The Fri-Up: The Fri-Up: Google + Tax
Google is rarely out of the news. Last week, the tech giant’s developers
conference I/O was the main focus, taking place in San Francisco and
attended by some of the worlds most influential developers, CEO Larry Page
was there to lap up the praise. But it it was revelations in the papers
last weekend and this week’s Big Tent conference in London that drew the
most attention. Google Chairman, Eric Schmidt was hauled over the coals
over Google’s tax affairs.
The Google tax issue has been rumbling on for a while as we see from the
Fig 1. History graph to show mentions of Google’s tax issues.
The two notable spikes in the last week concerning tax affairs are clearly
shown. The first, swallowing the positive reaction to Google I/O as a
whistleblower, in the form of a former Google employee, claimed to have hundreds of incriminating emails detailing Googles tax avoidance in the UK via Ireland and Bermuda.
At the same time, Wikileaks published an interview with Eric Schmidt and Julian Assange, where Assange asks for a Google-US surveillance list. The second spike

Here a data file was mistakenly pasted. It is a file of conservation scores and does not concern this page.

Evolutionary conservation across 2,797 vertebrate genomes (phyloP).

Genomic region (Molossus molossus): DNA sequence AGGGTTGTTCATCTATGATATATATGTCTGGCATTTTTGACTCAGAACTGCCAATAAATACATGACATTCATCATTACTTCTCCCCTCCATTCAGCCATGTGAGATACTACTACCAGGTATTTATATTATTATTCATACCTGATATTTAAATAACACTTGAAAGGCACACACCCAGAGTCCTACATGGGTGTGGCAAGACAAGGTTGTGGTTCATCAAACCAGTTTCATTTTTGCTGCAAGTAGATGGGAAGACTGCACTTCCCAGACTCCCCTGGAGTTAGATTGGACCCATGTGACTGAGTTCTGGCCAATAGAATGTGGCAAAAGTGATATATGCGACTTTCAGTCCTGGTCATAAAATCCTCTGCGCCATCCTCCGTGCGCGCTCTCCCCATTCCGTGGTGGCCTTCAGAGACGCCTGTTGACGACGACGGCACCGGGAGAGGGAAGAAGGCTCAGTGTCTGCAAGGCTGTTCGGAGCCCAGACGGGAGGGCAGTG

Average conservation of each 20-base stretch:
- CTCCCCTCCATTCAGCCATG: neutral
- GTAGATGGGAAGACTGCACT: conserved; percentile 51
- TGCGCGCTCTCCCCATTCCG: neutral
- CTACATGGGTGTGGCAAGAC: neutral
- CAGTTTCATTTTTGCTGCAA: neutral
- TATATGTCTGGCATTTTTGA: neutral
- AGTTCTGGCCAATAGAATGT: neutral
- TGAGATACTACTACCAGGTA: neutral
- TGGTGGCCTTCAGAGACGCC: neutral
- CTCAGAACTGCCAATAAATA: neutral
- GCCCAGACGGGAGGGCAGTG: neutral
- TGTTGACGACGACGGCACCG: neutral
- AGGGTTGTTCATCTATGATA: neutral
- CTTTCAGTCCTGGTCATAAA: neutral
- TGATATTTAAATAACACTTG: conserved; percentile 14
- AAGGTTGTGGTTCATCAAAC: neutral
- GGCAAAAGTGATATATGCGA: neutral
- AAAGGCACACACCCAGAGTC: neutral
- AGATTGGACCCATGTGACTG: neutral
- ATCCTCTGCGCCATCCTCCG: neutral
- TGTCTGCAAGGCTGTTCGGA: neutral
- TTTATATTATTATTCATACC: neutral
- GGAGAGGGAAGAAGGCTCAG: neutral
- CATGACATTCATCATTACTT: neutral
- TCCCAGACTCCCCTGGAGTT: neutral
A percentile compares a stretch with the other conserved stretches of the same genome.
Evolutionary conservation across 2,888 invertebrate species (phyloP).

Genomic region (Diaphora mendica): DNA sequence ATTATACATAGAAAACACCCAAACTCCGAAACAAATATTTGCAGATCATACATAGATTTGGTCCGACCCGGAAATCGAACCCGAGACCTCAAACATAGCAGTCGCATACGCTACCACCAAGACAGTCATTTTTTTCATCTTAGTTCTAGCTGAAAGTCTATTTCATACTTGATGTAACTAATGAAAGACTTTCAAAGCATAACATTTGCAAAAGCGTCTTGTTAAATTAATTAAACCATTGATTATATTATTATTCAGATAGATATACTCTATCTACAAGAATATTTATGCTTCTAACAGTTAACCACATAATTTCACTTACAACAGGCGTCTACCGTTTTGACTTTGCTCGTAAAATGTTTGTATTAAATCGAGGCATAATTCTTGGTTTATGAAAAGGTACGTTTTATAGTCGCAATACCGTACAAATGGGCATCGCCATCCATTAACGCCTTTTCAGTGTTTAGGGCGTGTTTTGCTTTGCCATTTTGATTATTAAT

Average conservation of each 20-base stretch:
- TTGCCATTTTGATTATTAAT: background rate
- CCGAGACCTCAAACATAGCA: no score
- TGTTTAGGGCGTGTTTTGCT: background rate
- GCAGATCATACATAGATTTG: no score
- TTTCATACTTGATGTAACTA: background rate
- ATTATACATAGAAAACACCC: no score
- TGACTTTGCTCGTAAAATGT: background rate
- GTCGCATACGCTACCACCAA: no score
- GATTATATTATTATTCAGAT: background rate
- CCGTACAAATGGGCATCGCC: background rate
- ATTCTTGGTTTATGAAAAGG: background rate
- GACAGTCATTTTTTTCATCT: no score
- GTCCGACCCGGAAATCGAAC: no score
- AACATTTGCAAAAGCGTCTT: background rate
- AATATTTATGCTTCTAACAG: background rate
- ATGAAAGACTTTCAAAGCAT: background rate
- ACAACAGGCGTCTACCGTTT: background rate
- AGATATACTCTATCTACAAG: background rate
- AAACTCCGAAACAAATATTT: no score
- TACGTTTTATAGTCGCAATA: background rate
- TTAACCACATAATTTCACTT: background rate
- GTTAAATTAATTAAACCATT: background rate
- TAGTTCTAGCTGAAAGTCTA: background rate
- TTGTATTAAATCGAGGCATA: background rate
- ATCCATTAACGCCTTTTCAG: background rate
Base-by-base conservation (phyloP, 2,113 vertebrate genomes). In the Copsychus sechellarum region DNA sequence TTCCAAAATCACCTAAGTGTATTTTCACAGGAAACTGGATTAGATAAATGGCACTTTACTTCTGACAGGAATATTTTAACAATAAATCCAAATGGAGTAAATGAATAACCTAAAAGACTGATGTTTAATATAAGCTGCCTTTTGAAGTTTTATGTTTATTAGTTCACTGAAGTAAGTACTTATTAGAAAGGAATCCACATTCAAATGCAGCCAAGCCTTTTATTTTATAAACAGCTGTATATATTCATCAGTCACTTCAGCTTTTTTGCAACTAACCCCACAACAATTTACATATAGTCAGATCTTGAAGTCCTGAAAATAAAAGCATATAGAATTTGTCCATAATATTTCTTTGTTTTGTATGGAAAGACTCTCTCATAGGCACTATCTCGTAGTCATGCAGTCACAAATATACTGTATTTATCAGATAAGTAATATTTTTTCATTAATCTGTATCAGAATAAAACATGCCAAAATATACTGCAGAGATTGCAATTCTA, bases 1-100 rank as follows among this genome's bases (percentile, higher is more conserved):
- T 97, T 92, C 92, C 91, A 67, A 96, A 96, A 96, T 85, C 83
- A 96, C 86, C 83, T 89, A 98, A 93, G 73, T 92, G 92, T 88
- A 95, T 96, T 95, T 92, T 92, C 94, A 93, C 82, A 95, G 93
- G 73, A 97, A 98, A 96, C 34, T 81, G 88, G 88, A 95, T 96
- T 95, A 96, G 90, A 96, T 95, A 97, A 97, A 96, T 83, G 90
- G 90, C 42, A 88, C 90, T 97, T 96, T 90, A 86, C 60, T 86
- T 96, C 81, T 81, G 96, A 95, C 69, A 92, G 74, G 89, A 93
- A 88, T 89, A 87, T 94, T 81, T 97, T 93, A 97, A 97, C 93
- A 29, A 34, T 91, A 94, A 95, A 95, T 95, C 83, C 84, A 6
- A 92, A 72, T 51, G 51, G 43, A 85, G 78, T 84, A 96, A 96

rose, as UK politicians jumped on the bandwagon in berating Google both at
an EU summit in Brussels and Google’s London Big Tent conference, due to be
attended by Eric Schmidt who was unfortunately held up in traffic and so
missed Ed Milliband’s speech.
Social networks are one of the best searchable sources of public feeling
and often, people are vocal on issues they may not wade into in real
conversation, thanks to the anonymity of the internet.
Highlighting the seriousness of this particular issue, the graph below
demonstrates the proportion of news coverage in relation to social network
chat which is unusually high. It also demonstrates that despite their tax
issues, the damage done PR-wise to google in relation to the enduring
need/love for Google’s produces is still limited. Much of the chat on
social networks defends Google and rather slams UK and worldwide tax laws
for allowing loopholes.
Fig 2. Google tax issues breakdown by page-type
Finally, here are some of the most popular tweets over the last week
concerning Google’s woes, delivered via our Twitter Insights component.
Something for the weekend: